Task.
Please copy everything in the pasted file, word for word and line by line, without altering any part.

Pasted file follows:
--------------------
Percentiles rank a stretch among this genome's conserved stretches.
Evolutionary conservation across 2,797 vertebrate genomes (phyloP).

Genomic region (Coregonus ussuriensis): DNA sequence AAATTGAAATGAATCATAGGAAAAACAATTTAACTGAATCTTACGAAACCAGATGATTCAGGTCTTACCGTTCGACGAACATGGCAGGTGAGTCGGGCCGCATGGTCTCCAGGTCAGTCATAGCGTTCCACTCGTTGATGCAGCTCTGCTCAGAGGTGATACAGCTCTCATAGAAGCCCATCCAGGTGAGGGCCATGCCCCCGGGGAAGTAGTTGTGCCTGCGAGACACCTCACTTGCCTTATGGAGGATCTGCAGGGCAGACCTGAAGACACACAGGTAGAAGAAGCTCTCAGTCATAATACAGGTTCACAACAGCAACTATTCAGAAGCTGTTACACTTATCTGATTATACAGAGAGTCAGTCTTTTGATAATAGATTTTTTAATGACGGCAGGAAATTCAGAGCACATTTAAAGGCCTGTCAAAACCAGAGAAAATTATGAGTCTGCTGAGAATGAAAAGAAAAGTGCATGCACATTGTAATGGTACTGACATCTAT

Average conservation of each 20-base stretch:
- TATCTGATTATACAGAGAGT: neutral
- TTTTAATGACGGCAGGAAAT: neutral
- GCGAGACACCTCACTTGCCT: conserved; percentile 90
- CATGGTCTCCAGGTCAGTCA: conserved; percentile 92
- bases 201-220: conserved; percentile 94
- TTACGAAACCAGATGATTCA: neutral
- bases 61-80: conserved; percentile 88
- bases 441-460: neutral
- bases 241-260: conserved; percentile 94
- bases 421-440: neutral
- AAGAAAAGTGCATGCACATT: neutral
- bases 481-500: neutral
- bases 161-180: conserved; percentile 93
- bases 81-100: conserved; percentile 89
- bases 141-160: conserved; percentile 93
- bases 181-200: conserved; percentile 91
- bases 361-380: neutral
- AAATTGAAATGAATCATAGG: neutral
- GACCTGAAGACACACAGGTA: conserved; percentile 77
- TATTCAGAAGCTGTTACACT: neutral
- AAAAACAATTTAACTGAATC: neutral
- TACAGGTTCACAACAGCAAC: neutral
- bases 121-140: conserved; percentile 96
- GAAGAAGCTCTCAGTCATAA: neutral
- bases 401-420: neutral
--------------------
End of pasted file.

Percentiles rank a stretch among this genome's conserved stretches.
Evolutionary conservation across 2,797 vertebrate genomes (phyloP).

Genomic region (Coregonus ussuriensis): DNA sequence AAATTGAAATGAATCATAGGAAAAACAATTTAACTGAATCTTACGAAACCAGATGATTCAGGTCTTACCGTTCGACGAACATGGCAGGTGAGTCGGGCCGCATGGTCTCCAGGTCAGTCATAGCGTTCCACTCGTTGATGCAGCTCTGCTCAGAGGTGATACAGCTCTCATAGAAGCCCATCCAGGTGAGGGCCATGCCCCCGGGGAAGTAGTTGTGCCTGCGAGACACCTCACTTGCCTTATGGAGGATCTGCAGGGCAGACCTGAAGACACACAGGTAGAAGAAGCTCTCAGTCATAATACAGGTTCACAACAGCAACTATTCAGAAGCTGTTACACTTATCTGATTATACAGAGAGTCAGTCTTTTGATAATAGATTTTTTAATGACGGCAGGAAATTCAGAGCACATTTAAAGGCCTGTCAAAACCAGAGAAAATTATGAGTCTGCTGAGAATGAAAAGAAAAGTGCATGCACATTGTAATGGTACTGACATCTAT

Average conservation of each 20-base stretch:
- TATCTGATTATACAGAGAGT: neutral
- TTTTAATGACGGCAGGAAAT: neutral
- GCGAGACACCTCACTTGCCT: conserved; percentile 90
- CATGGTCTCCAGGTCAGTCA: conserved; percentile 92
- bases 201-220: conserved; percentile 94
- TTACGAAACCAGATGATTCA: neutral
- bases 61-80: conserved; percentile 88
- bases 441-460: neutral
- bases 241-260: conserved; percentile 94
- bases 421-440: neutral
- AAGAAAAGTGCATGCACATT: neutral
- bases 481-500: neutral
- bases 161-180: conserved; percentile 93
- bases 81-100: conserved; percentile 89
- bases 141-160: conserved; percentile 93
- bases 181-200: conserved; percentile 91
- bases 361-380: neutral
- AAATTGAAATGAATCATAGG: neutral
- GACCTGAAGACACACAGGTA: conserved; percentile 77
- TATTCAGAAGCTGTTACACT: neutral
- AAAAACAATTTAACTGAATC: neutral
- TACAGGTTCACAACAGCAAC: neutral
- bases 121-140: conserved; percentile 96
- GAAGAAGCTCTCAGTCATAA: neutral
- bases 401-420: neutral